BROOKLYN, N.Y. — It was just over 2 months ago that Iowa rolled into the Breslin Center and put on a basketball clinic, trouncing old nemesis Michigan State in every way.
But those Hawkeyes vanished at some point. And as their season ended Sunday at the Barclays Center, they were nowhere to be found.
So, Villanova will head to the NCAA Tournament’s South Regional semifinals in Louisville, Ky., looking like the dominant team that Iowa once was in an 87-68 rout of the Hawkeyes in a second-round game. The second-seeded Wildcats shot 59 percent.
Where did the Hawkeyes of January and early February go?
“I really don’t know. I’ve been trying to think about it," said junior Peter Jok, who was held to 11 points. "We’ve been staying positive no matter what, and we think every time we step on the court we’re the best team.”
This season will be remembered as one of lost opportunity after the Hawkeyes ascended to the top five of the national polls but unraveled in losing seven of their final 10 games. Their first loss by double digits this season isn’t how the accomplished senior class of Anthony Clemmons, Mike Gesell, Jarrod Uthoff and Adam Woodbury pictured it ending.
“Every game but this one was a two-possession game, could have gone either way," said Woodbury, who was held to one point in 28 minutes. "Today, we ran into a very good team capable of making a Final Four run and a championship run."
Jarrod Uthoff, after Iowa's 87-68 loss to Villanova.
Iowa's seniors won 89 games, third-most for any class in school history. They helped turn around a program decimated by Todd Lickliter's three-year tenure. Under Fran McCaffery, they posted four upper-division Big Ten Conference finishes and three straight NCAA Tournament bids.
Yet for the second straight year, they were blown out as a No. 7 seed with a shot at the Sweet 16. Gonzaga, also a No. 2 seed, dissected Iowa a year ago by an identical 87-68 in front of essentially a home crowd in Seattle — and Villanova did the same here Sunday with plenty of local backing.
This year's seventh-seeded Hawkeyes, who finished 22-11, trailed 65-31 less than 4 minutes into the second half.
“They were really clicking, playing well, moving the ball," said Uthoff, who led Iowa with 16 points. "I think we got a little tentative.”
The Register's Chad Leistikow looks back at the year that was after the Hawkeyes' second-round loss to Villanova in Brooklyn, N.Y.
Indeed, Villanova (31-5) was relentless on both ends of the floor in rolling to 54 first-half points, a school NCAA Tournament record. Iowa scored 29.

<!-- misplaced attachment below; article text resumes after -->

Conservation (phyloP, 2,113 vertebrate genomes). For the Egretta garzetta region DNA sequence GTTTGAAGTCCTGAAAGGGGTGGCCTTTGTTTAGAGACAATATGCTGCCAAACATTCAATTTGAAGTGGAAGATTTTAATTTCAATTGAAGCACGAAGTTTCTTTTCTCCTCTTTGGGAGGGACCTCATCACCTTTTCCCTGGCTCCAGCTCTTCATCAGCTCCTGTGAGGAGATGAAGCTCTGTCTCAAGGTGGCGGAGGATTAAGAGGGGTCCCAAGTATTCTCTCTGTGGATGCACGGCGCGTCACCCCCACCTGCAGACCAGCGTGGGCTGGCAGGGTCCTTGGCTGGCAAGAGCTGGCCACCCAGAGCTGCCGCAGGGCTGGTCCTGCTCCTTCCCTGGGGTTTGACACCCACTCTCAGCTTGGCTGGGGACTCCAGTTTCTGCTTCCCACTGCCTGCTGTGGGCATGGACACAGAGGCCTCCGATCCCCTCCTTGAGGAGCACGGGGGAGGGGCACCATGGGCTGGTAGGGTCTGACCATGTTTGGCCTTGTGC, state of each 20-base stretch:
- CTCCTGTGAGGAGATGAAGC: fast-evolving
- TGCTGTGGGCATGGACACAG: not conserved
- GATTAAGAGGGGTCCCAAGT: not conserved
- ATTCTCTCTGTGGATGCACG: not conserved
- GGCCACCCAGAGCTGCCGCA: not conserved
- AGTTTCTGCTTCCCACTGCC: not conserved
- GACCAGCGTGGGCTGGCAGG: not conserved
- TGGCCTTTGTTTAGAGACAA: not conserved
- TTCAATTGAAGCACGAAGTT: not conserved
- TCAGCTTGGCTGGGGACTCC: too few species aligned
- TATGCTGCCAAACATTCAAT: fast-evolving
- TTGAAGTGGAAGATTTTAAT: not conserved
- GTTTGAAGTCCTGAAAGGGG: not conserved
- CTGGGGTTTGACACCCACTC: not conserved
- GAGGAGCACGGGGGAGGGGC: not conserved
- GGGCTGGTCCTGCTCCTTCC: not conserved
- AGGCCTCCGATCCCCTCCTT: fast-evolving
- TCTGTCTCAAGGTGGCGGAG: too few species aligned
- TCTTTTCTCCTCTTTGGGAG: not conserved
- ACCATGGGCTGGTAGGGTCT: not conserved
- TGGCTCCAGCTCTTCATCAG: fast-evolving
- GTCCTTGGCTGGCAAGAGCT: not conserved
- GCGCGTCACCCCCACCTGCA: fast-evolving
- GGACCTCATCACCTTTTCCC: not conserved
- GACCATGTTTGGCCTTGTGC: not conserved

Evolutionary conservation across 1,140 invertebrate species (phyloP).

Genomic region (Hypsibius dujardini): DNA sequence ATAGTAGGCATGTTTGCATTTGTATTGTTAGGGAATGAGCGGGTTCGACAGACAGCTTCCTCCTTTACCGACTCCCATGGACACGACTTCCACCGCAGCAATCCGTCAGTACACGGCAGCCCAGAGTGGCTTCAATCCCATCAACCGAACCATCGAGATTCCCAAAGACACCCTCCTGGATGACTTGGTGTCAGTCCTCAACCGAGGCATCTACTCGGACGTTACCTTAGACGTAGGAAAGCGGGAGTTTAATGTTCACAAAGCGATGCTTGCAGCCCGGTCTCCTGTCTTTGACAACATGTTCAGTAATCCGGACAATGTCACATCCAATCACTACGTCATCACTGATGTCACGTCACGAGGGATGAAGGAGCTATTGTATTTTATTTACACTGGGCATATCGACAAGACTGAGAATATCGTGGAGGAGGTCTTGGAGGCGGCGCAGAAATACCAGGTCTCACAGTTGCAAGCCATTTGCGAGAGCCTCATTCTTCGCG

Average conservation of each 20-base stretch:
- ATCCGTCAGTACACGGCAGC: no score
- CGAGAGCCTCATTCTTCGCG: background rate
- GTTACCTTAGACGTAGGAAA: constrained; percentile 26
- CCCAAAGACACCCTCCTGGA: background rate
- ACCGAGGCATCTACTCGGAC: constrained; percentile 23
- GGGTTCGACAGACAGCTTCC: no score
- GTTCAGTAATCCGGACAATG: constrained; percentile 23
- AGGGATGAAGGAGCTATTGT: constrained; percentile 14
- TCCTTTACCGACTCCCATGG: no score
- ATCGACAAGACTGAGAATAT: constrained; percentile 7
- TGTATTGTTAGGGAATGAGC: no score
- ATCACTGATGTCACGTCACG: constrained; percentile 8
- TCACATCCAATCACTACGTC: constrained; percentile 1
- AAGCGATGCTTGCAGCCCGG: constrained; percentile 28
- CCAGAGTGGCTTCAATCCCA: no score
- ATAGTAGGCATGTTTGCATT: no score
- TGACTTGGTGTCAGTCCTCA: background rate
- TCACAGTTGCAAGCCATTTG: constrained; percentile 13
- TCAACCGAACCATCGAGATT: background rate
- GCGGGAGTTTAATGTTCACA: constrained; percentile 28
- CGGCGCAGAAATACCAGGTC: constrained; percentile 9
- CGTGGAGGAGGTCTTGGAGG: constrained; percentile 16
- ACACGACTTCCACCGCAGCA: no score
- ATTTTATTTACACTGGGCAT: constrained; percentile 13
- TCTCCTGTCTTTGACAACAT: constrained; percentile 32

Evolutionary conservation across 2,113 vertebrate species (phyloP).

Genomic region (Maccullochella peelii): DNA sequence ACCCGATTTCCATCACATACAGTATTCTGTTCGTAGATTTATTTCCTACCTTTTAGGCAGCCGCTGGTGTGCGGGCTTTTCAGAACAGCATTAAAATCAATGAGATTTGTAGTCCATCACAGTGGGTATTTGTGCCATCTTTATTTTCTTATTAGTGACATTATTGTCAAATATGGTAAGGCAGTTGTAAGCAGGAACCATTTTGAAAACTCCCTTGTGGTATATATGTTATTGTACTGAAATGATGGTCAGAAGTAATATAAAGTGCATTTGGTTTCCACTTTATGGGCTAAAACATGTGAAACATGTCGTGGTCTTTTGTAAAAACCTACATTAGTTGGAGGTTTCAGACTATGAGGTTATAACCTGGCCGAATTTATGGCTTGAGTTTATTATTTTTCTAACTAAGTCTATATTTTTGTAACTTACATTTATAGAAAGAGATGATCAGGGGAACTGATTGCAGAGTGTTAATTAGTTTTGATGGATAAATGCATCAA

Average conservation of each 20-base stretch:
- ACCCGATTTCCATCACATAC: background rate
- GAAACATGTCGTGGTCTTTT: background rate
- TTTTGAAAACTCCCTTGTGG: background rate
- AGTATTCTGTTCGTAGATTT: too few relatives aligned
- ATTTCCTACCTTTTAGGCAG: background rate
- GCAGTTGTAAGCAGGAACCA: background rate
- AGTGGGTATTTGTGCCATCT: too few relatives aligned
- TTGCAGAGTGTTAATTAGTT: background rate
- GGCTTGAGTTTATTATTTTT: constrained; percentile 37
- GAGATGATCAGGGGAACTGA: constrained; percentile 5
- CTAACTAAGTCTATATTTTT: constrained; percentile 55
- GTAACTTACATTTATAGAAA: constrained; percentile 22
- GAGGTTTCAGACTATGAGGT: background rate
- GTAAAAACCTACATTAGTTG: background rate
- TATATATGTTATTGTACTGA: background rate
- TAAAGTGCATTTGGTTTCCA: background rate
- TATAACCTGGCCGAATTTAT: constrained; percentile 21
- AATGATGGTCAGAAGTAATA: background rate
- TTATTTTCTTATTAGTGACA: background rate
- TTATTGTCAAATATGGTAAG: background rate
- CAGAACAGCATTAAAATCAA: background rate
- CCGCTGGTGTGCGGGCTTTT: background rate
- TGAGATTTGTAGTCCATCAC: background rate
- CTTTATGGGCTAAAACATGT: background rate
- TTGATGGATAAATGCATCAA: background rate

It started with the Wildcats’ defense. They hounded Hawkeye ball-handlers into eight first-half turnovers, and they limited top scoring threats Uthoff and Jok to one bucket apiece in the final 18½ minutes.
On the other end, Iowa’s defense was “nonexistent,” according to halftime analysis by CBS’ Clark Kellogg, and Villanova’s array of 3-point shooters converted. The Wildcats buried six straight 3s during one stretch — two apiece from Kris Jenkins, Jalen Brunson and Phil Booth — and outscored Iowa 12-0 off first-half turnovers.
"We all know in this locker room when we hit 3s and our open shots that we're capable of blowing any team out," Wildcats forward Daniel Ochefu said. "But I think it was our defense that really got us our lead in the first half."
Part of the problem for Iowa was that Clemmons, its best defender, sat on the bench for the final 17:26 of the first half after picking up his second foul. By the time he returned, Iowa was down 25 points and ultimately fell to 1-9 in second-round NCAA Tournament games since 1989, with Tom Davis’ final team in 1999 being the exception.
The next Sweet 16 will have to happen some other time, with some other Iowa group.
“I told them I was proud of them, (that) I loved them," McCaffery said. "I told the young guys they had unbelievable examples of how to take care of your business.”
The outgoing seniors held their heads high.
“Our senior class can be proud of what we did," Woodbury said. "Obviously, we wish we would’ve gone further and done more things.”
Iowa coach Fran McCaffery explains his perception.